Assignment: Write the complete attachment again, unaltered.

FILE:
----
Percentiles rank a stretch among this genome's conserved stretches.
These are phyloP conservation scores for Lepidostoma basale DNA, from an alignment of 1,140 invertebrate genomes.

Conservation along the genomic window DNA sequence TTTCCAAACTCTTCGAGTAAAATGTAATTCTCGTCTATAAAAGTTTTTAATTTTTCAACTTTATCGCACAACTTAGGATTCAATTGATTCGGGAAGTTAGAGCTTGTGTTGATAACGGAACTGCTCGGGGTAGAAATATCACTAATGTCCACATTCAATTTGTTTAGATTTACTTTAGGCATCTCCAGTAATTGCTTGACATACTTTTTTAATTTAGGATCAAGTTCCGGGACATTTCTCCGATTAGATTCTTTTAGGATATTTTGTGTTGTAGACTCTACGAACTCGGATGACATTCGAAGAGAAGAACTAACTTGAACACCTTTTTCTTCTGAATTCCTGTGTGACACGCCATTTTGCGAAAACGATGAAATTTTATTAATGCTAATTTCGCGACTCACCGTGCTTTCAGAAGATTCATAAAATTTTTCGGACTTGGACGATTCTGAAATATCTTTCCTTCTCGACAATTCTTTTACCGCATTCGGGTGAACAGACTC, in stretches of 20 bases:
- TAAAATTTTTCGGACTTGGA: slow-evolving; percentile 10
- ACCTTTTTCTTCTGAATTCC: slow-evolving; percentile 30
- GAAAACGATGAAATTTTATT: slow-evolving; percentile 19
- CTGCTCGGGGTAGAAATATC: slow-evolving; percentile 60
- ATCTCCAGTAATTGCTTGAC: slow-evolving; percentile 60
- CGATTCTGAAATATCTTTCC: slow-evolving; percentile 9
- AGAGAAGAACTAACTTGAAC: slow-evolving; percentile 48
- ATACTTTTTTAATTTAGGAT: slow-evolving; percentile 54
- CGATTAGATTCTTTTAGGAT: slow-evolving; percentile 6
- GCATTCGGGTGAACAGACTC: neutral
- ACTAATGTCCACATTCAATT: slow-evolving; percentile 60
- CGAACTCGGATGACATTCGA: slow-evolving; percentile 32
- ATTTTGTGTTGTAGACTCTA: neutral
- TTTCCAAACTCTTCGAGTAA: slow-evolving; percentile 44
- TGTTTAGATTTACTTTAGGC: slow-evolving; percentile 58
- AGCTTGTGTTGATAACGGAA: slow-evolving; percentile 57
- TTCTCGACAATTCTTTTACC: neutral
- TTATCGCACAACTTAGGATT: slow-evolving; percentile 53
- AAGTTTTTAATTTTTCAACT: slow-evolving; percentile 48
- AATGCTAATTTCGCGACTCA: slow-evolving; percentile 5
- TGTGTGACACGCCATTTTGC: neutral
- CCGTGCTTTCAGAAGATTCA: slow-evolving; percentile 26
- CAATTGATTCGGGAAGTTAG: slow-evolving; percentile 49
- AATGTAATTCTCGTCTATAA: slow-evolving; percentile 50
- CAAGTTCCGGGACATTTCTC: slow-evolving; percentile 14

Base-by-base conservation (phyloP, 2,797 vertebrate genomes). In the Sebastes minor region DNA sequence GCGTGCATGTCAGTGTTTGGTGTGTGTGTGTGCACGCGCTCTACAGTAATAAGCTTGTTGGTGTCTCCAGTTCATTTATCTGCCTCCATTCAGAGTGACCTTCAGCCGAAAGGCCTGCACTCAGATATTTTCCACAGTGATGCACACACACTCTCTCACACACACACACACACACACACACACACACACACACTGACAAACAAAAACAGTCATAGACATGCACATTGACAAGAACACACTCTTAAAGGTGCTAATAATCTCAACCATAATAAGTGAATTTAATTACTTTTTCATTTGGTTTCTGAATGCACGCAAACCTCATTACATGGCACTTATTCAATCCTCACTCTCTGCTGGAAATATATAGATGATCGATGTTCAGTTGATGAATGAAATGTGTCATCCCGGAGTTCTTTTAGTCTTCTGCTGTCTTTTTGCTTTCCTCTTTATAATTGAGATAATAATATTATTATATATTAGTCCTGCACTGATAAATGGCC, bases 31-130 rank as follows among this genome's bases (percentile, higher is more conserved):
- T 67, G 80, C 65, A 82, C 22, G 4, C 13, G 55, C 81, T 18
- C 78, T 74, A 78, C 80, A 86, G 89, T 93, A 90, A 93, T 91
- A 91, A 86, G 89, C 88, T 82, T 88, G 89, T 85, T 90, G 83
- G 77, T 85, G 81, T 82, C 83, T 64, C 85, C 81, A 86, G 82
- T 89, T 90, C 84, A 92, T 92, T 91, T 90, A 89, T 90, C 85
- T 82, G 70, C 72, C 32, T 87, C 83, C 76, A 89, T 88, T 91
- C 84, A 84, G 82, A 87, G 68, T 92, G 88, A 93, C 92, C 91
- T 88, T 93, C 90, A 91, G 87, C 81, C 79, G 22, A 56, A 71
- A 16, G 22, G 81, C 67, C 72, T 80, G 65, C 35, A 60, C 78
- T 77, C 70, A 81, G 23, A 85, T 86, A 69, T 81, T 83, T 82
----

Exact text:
Percentiles rank a stretch among this genome's conserved stretches.
These are phyloP conservation scores for Lepidostoma basale DNA, from an alignment of 1,140 invertebrate genomes.

Conservation along the genomic window DNA sequence TTTCCAAACTCTTCGAGTAAAATGTAATTCTCGTCTATAAAAGTTTTTAATTTTTCAACTTTATCGCACAACTTAGGATTCAATTGATTCGGGAAGTTAGAGCTTGTGTTGATAACGGAACTGCTCGGGGTAGAAATATCACTAATGTCCACATTCAATTTGTTTAGATTTACTTTAGGCATCTCCAGTAATTGCTTGACATACTTTTTTAATTTAGGATCAAGTTCCGGGACATTTCTCCGATTAGATTCTTTTAGGATATTTTGTGTTGTAGACTCTACGAACTCGGATGACATTCGAAGAGAAGAACTAACTTGAACACCTTTTTCTTCTGAATTCCTGTGTGACACGCCATTTTGCGAAAACGATGAAATTTTATTAATGCTAATTTCGCGACTCACCGTGCTTTCAGAAGATTCATAAAATTTTTCGGACTTGGACGATTCTGAAATATCTTTCCTTCTCGACAATTCTTTTACCGCATTCGGGTGAACAGACTC, in stretches of 20 bases:
- TAAAATTTTTCGGACTTGGA: slow-evolving; percentile 10
- ACCTTTTTCTTCTGAATTCC: slow-evolving; percentile 30
- GAAAACGATGAAATTTTATT: slow-evolving; percentile 19
- CTGCTCGGGGTAGAAATATC: slow-evolving; percentile 60
- ATCTCCAGTAATTGCTTGAC: slow-evolving; percentile 60
- CGATTCTGAAATATCTTTCC: slow-evolving; percentile 9
- AGAGAAGAACTAACTTGAAC: slow-evolving; percentile 48
- ATACTTTTTTAATTTAGGAT: slow-evolving; percentile 54
- CGATTAGATTCTTTTAGGAT: slow-evolving; percentile 6
- GCATTCGGGTGAACAGACTC: neutral
- ACTAATGTCCACATTCAATT: slow-evolving; percentile 60
- CGAACTCGGATGACATTCGA: slow-evolving; percentile 32
- ATTTTGTGTTGTAGACTCTA: neutral
- TTTCCAAACTCTTCGAGTAA: slow-evolving; percentile 44
- TGTTTAGATTTACTTTAGGC: slow-evolving; percentile 58
- AGCTTGTGTTGATAACGGAA: slow-evolving; percentile 57
- TTCTCGACAATTCTTTTACC: neutral
- TTATCGCACAACTTAGGATT: slow-evolving; percentile 53
- AAGTTTTTAATTTTTCAACT: slow-evolving; percentile 48
- AATGCTAATTTCGCGACTCA: slow-evolving; percentile 5
- TGTGTGACACGCCATTTTGC: neutral
- CCGTGCTTTCAGAAGATTCA: slow-evolving; percentile 26
- CAATTGATTCGGGAAGTTAG: slow-evolving; percentile 49
- AATGTAATTCTCGTCTATAA: slow-evolving; percentile 50
- CAAGTTCCGGGACATTTCTC: slow-evolving; percentile 14

Base-by-base conservation (phyloP, 2,797 vertebrate genomes). In the Sebastes minor region DNA sequence GCGTGCATGTCAGTGTTTGGTGTGTGTGTGTGCACGCGCTCTACAGTAATAAGCTTGTTGGTGTCTCCAGTTCATTTATCTGCCTCCATTCAGAGTGACCTTCAGCCGAAAGGCCTGCACTCAGATATTTTCCACAGTGATGCACACACACTCTCTCACACACACACACACACACACACACACACACACACACTGACAAACAAAAACAGTCATAGACATGCACATTGACAAGAACACACTCTTAAAGGTGCTAATAATCTCAACCATAATAAGTGAATTTAATTACTTTTTCATTTGGTTTCTGAATGCACGCAAACCTCATTACATGGCACTTATTCAATCCTCACTCTCTGCTGGAAATATATAGATGATCGATGTTCAGTTGATGAATGAAATGTGTCATCCCGGAGTTCTTTTAGTCTTCTGCTGTCTTTTTGCTTTCCTCTTTATAATTGAGATAATAATATTATTATATATTAGTCCTGCACTGATAAATGGCC, bases 31-130 rank as follows among this genome's bases (percentile, higher is more conserved):
- T 67, G 80, C 65, A 82, C 22, G 4, C 13, G 55, C 81, T 18
- C 78, T 74, A 78, C 80, A 86, G 89, T 93, A 90, A 93, T 91
- A 91, A 86, G 89, C 88, T 82, T 88, G 89, T 85, T 90, G 83
- G 77, T 85, G 81, T 82, C 83, T 64, C 85, C 81, A 86, G 82
- T 89, T 90, C 84, A 92, T 92, T 91, T 90, A 89, T 90, C 85
- T 82, G 70, C 72, C 32, T 87, C 83, C 76, A 89, T 88, T 91
- C 84, A 84, G 82, A 87, G 68, T 92, G 88, A 93, C 92, C 91
- T 88, T 93, C 90, A 91, G 87, C 81, C 79, G 22, A 56, A 71
- A 16, G 22, G 81, C 67, C 72, T 80, G 65, C 35, A 60, C 78
- T 77, C 70, A 81, G 23, A 85, T 86, A 69, T 81, T 83, T 82